Until recently, I didn’t understand why it was such a problem for me to pursue material comforts, money and influence. I felt compelled to do these things in order to survive and my survival was all up to me. Adam’s legacy to me was that there is no God in this random, absurd and meaningless world; and since any tragedy can happen to anyone, for no reason, at anytime – it’s a dog-eat-dog world and it’s every man for himself. It was up to me alone to “find myself” and live in alignment with my “true” self; and if I hung all that I had taken myself to be on the wrong choice and became obsolete - I had no one to blame but myself. That was the life that I had before Rabbi Arush.
My life since Rabbi Arush though not without tests, has been much simpler, pleasant and fulfilling. My identity is that I’m a Jew. This is the central organizing principle of my life. My purpose is to do my best to learn Torah and internalize my Rebbe’s teachings. Then, to the best of my ability, I’m supposed to spread my Rebbe’s teachings. I don’t have to worry about whether I am successful at this or not, my job is to do; Hashem is in charge of the results.
The Torah provides me with all the tools that I need to live the good life if I use them: The Torah gives me excellent advice about every aspect of my life from dealing with financial matters, my kid’s education, marriage, how to pick friends, where to live, how to eat healthy, and how to not be afraid of death. Before Rabbi Arush, I was free to call my own shots and engineer my own destiny but freedom led me to failure. As my head continued to swell, I became top-heavy and almost collapsed under my own weight. It’s been a humbling experience to say the least. Self-will has utterly failed me. I pray to be finished with self-will and to nullify myself even more to my Rebbe.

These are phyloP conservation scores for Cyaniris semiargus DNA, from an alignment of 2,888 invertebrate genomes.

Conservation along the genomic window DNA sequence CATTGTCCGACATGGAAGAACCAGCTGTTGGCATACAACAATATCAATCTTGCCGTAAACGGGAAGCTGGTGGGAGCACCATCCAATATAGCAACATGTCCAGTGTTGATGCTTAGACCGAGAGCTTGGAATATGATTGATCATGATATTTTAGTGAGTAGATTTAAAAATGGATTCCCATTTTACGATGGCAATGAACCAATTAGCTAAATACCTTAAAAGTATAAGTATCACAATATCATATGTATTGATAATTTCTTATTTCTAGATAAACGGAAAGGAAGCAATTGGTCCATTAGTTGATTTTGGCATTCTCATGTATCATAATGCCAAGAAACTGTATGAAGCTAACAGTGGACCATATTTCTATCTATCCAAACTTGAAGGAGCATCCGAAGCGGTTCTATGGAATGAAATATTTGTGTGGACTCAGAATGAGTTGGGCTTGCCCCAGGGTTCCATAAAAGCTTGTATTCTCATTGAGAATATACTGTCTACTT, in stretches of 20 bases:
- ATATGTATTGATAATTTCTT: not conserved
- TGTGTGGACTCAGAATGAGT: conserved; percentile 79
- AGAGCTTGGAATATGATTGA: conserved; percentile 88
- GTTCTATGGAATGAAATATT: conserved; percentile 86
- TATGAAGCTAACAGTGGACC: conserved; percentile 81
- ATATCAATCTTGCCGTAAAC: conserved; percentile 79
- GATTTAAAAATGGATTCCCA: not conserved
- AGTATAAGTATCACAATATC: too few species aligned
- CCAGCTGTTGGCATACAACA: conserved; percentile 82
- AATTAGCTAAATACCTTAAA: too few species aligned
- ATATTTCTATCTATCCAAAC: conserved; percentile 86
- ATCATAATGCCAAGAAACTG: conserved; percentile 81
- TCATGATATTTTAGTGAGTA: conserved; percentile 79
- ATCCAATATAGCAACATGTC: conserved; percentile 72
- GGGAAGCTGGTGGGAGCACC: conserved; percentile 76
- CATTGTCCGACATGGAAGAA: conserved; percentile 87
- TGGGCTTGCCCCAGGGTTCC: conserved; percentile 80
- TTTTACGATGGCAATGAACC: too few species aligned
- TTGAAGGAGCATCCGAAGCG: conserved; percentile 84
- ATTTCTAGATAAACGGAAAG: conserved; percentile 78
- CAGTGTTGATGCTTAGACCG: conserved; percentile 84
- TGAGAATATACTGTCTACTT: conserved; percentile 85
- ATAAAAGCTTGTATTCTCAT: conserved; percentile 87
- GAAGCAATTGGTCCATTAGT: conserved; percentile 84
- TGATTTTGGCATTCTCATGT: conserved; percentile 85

Since we took Rabbi Body’s advice and moved to Israel, it’s so clear to our family that this is what Hashem wanted. From the moment our plane landed we have all been feeling more in touch with who we are and why we’re here. What will it take for the world to humble itself? Look at the price that Japan alone is paying for their inhumanity to three of Hashem’s children.
A mid-life crisis can come at any age. You don’t have to wait until your 57 to solve yours. My beloved brothers and sisters believe me. These Rabbis are men of great integrity. They are the type that sacrifice themselves constantly for us and would make the ultimate sacrifice in a moment’s notice for Klal Yisrael. They are calling for you to come now. Listen to them. Just start learning Hebrew and call Nefesh B’Nefesh; they are experts at handling every technical aspect of your Aliyah. After you land, Rabbi Arush, Rabbi Brody and the whole staff of Chut Shel Chesed will happily welcome you and help you figure out the rest. They did it for us, and they’ll do it for you.
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Zev Ballen, LCSW has been a practicing psychotherapist for 32 years. He is licensed in Israel and the State of New York. Zev has the endorsements of prominent Gadolei Yisrael such as the Nikolsburger Rebba, Shlita, Reb Yitzchok Fagelstock, Shlita, The Kasaner Rebbe of Forshay, Shlita, Rav Shalom Arush, Shlita, and Rabbi Lazer Brody, Shlita. He resides with his family in Jerusalem where he learns in Rav Arush’s Kollel and maintains a part-time practice. You can write to Zev Ballen at: email@example.com or call him at: 845-362-8600 (US line) or 054-840-9499 (Israeli line).